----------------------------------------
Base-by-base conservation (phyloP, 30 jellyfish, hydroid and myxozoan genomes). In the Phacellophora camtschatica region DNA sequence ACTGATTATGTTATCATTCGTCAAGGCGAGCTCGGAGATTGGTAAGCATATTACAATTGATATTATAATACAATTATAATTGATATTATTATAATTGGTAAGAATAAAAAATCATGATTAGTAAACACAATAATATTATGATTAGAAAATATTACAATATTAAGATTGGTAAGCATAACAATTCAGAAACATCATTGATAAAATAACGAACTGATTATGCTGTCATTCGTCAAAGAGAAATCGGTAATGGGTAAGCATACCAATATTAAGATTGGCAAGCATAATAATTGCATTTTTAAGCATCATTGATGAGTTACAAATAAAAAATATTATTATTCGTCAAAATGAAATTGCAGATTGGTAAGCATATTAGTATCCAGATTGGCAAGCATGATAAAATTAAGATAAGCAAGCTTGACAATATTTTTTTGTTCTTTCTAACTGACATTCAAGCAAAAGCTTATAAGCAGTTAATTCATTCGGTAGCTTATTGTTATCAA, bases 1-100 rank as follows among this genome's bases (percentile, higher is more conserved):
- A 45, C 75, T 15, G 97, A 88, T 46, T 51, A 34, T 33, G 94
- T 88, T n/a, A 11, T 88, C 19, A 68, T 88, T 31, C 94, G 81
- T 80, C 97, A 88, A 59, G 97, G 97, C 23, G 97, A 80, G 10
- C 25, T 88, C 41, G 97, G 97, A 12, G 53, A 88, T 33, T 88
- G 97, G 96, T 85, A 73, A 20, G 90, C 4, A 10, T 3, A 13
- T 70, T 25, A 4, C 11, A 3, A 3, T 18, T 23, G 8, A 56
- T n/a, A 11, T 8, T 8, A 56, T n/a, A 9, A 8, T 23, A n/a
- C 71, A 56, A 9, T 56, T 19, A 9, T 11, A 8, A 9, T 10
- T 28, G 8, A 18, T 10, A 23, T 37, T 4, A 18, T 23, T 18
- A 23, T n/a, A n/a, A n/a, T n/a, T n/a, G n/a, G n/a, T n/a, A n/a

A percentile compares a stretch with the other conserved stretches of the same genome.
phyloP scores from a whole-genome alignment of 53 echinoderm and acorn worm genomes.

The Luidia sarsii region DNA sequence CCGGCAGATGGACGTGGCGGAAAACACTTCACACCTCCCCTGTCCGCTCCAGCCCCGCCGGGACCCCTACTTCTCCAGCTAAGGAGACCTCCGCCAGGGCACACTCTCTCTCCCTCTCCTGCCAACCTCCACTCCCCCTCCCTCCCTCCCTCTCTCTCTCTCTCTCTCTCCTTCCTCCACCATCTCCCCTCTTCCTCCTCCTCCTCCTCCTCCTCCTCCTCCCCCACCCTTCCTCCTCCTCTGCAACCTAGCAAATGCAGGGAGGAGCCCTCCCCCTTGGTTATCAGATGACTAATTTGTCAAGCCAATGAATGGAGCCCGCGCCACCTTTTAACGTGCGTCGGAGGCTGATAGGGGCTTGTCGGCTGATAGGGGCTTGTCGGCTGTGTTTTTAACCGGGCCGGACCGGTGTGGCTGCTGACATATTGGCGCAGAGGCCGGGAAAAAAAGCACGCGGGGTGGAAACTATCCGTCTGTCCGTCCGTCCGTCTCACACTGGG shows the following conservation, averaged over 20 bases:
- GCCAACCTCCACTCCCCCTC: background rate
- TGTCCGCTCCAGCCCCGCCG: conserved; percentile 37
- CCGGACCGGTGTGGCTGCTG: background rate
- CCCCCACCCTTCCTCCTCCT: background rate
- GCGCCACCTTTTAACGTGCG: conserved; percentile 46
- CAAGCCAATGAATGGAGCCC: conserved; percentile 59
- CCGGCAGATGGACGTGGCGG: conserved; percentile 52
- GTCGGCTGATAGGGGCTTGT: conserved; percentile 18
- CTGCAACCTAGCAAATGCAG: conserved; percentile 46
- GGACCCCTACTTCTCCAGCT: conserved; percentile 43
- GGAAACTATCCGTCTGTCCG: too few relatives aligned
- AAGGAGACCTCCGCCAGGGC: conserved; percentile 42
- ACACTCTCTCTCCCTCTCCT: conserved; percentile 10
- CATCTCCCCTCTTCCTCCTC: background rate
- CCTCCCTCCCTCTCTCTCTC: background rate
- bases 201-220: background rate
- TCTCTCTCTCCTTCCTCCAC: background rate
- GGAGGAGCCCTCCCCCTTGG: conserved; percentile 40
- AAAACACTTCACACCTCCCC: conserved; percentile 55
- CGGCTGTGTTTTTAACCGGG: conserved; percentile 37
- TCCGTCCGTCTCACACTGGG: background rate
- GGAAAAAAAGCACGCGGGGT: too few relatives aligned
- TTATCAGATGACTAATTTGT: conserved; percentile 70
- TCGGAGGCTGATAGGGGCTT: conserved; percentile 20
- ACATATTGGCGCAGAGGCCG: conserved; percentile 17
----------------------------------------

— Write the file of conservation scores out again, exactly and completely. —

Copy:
Base-by-base conservation (phyloP, 30 jellyfish, hydroid and myxozoan genomes). In the Phacellophora camtschatica region DNA sequence ACTGATTATGTTATCATTCGTCAAGGCGAGCTCGGAGATTGGTAAGCATATTACAATTGATATTATAATACAATTATAATTGATATTATTATAATTGGTAAGAATAAAAAATCATGATTAGTAAACACAATAATATTATGATTAGAAAATATTACAATATTAAGATTGGTAAGCATAACAATTCAGAAACATCATTGATAAAATAACGAACTGATTATGCTGTCATTCGTCAAAGAGAAATCGGTAATGGGTAAGCATACCAATATTAAGATTGGCAAGCATAATAATTGCATTTTTAAGCATCATTGATGAGTTACAAATAAAAAATATTATTATTCGTCAAAATGAAATTGCAGATTGGTAAGCATATTAGTATCCAGATTGGCAAGCATGATAAAATTAAGATAAGCAAGCTTGACAATATTTTTTTGTTCTTTCTAACTGACATTCAAGCAAAAGCTTATAAGCAGTTAATTCATTCGGTAGCTTATTGTTATCAA, bases 1-100 rank as follows among this genome's bases (percentile, higher is more conserved):
- A 45, C 75, T 15, G 97, A 88, T 46, T 51, A 34, T 33, G 94
- T 88, T n/a, A 11, T 88, C 19, A 68, T 88, T 31, C 94, G 81
- T 80, C 97, A 88, A 59, G 97, G 97, C 23, G 97, A 80, G 10
- C 25, T 88, C 41, G 97, G 97, A 12, G 53, A 88, T 33, T 88
- G 97, G 96, T 85, A 73, A 20, G 90, C 4, A 10, T 3, A 13
- T 70, T 25, A 4, C 11, A 3, A 3, T 18, T 23, G 8, A 56
- T n/a, A 11, T 8, T 8, A 56, T n/a, A 9, A 8, T 23, A n/a
- C 71, A 56, A 9, T 56, T 19, A 9, T 11, A 8, A 9, T 10
- T 28, G 8, A 18, T 10, A 23, T 37, T 4, A 18, T 23, T 18
- A 23, T n/a, A n/a, A n/a, T n/a, T n/a, G n/a, G n/a, T n/a, A n/a

A percentile compares a stretch with the other conserved stretches of the same genome.
phyloP scores from a whole-genome alignment of 53 echinoderm and acorn worm genomes.

The Luidia sarsii region DNA sequence CCGGCAGATGGACGTGGCGGAAAACACTTCACACCTCCCCTGTCCGCTCCAGCCCCGCCGGGACCCCTACTTCTCCAGCTAAGGAGACCTCCGCCAGGGCACACTCTCTCTCCCTCTCCTGCCAACCTCCACTCCCCCTCCCTCCCTCCCTCTCTCTCTCTCTCTCTCTCCTTCCTCCACCATCTCCCCTCTTCCTCCTCCTCCTCCTCCTCCTCCTCCTCCCCCACCCTTCCTCCTCCTCTGCAACCTAGCAAATGCAGGGAGGAGCCCTCCCCCTTGGTTATCAGATGACTAATTTGTCAAGCCAATGAATGGAGCCCGCGCCACCTTTTAACGTGCGTCGGAGGCTGATAGGGGCTTGTCGGCTGATAGGGGCTTGTCGGCTGTGTTTTTAACCGGGCCGGACCGGTGTGGCTGCTGACATATTGGCGCAGAGGCCGGGAAAAAAAGCACGCGGGGTGGAAACTATCCGTCTGTCCGTCCGTCCGTCTCACACTGGG shows the following conservation, averaged over 20 bases:
- GCCAACCTCCACTCCCCCTC: background rate
- TGTCCGCTCCAGCCCCGCCG: conserved; percentile 37
- CCGGACCGGTGTGGCTGCTG: background rate
- CCCCCACCCTTCCTCCTCCT: background rate
- GCGCCACCTTTTAACGTGCG: conserved; percentile 46
- CAAGCCAATGAATGGAGCCC: conserved; percentile 59
- CCGGCAGATGGACGTGGCGG: conserved; percentile 52
- GTCGGCTGATAGGGGCTTGT: conserved; percentile 18
- CTGCAACCTAGCAAATGCAG: conserved; percentile 46
- GGACCCCTACTTCTCCAGCT: conserved; percentile 43
- GGAAACTATCCGTCTGTCCG: too few relatives aligned
- AAGGAGACCTCCGCCAGGGC: conserved; percentile 42
- ACACTCTCTCTCCCTCTCCT: conserved; percentile 10
- CATCTCCCCTCTTCCTCCTC: background rate
- CCTCCCTCCCTCTCTCTCTC: background rate
- bases 201-220: background rate
- TCTCTCTCTCCTTCCTCCAC: background rate
- GGAGGAGCCCTCCCCCTTGG: conserved; percentile 40
- AAAACACTTCACACCTCCCC: conserved; percentile 55
- CGGCTGTGTTTTTAACCGGG: conserved; percentile 37
- TCCGTCCGTCTCACACTGGG: background rate
- GGAAAAAAAGCACGCGGGGT: too few relatives aligned
- TTATCAGATGACTAATTTGT: conserved; percentile 70
- TCGGAGGCTGATAGGGGCTT: conserved; percentile 20
- ACATATTGGCGCAGAGGCCG: conserved; percentile 17